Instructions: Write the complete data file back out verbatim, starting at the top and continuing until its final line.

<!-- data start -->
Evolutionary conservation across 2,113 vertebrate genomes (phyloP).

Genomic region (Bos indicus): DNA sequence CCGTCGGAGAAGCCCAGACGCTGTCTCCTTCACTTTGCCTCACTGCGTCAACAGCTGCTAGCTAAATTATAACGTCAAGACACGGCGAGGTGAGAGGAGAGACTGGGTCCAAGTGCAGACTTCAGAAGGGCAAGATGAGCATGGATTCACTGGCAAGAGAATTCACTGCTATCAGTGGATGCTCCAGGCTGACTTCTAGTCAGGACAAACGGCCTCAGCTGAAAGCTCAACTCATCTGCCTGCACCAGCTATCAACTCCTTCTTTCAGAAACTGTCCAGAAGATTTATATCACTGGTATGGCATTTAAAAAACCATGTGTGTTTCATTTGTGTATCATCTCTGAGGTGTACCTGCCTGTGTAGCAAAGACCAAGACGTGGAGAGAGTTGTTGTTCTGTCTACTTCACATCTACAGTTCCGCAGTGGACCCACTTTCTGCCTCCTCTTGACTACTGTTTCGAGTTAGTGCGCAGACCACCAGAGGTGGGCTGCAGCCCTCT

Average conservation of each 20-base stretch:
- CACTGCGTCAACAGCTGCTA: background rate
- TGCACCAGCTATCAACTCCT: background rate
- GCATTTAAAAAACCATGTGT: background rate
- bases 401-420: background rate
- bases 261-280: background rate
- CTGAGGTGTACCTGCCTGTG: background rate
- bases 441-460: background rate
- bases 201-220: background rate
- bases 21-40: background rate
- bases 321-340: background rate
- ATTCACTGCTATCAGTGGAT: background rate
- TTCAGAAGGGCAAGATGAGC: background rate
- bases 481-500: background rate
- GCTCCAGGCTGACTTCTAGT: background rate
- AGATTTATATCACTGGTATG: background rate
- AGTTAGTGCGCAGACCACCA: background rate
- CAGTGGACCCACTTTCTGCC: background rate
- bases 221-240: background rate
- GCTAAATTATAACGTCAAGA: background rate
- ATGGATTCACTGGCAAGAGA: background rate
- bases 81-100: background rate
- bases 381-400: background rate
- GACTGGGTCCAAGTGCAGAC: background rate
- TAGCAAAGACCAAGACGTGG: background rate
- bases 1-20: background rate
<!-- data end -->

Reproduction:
Evolutionary conservation across 2,113 vertebrate genomes (phyloP).

Genomic region (Bos indicus): DNA sequence CCGTCGGAGAAGCCCAGACGCTGTCTCCTTCACTTTGCCTCACTGCGTCAACAGCTGCTAGCTAAATTATAACGTCAAGACACGGCGAGGTGAGAGGAGAGACTGGGTCCAAGTGCAGACTTCAGAAGGGCAAGATGAGCATGGATTCACTGGCAAGAGAATTCACTGCTATCAGTGGATGCTCCAGGCTGACTTCTAGTCAGGACAAACGGCCTCAGCTGAAAGCTCAACTCATCTGCCTGCACCAGCTATCAACTCCTTCTTTCAGAAACTGTCCAGAAGATTTATATCACTGGTATGGCATTTAAAAAACCATGTGTGTTTCATTTGTGTATCATCTCTGAGGTGTACCTGCCTGTGTAGCAAAGACCAAGACGTGGAGAGAGTTGTTGTTCTGTCTACTTCACATCTACAGTTCCGCAGTGGACCCACTTTCTGCCTCCTCTTGACTACTGTTTCGAGTTAGTGCGCAGACCACCAGAGGTGGGCTGCAGCCCTCT

Average conservation of each 20-base stretch:
- CACTGCGTCAACAGCTGCTA: background rate
- TGCACCAGCTATCAACTCCT: background rate
- GCATTTAAAAAACCATGTGT: background rate
- bases 401-420: background rate
- bases 261-280: background rate
- CTGAGGTGTACCTGCCTGTG: background rate
- bases 441-460: background rate
- bases 201-220: background rate
- bases 21-40: background rate
- bases 321-340: background rate
- ATTCACTGCTATCAGTGGAT: background rate
- TTCAGAAGGGCAAGATGAGC: background rate
- bases 481-500: background rate
- GCTCCAGGCTGACTTCTAGT: background rate
- AGATTTATATCACTGGTATG: background rate
- AGTTAGTGCGCAGACCACCA: background rate
- CAGTGGACCCACTTTCTGCC: background rate
- bases 221-240: background rate
- GCTAAATTATAACGTCAAGA: background rate
- ATGGATTCACTGGCAAGAGA: background rate
- bases 81-100: background rate
- bases 381-400: background rate
- GACTGGGTCCAAGTGCAGAC: background rate
- TAGCAAAGACCAAGACGTGG: background rate
- bases 1-20: background rate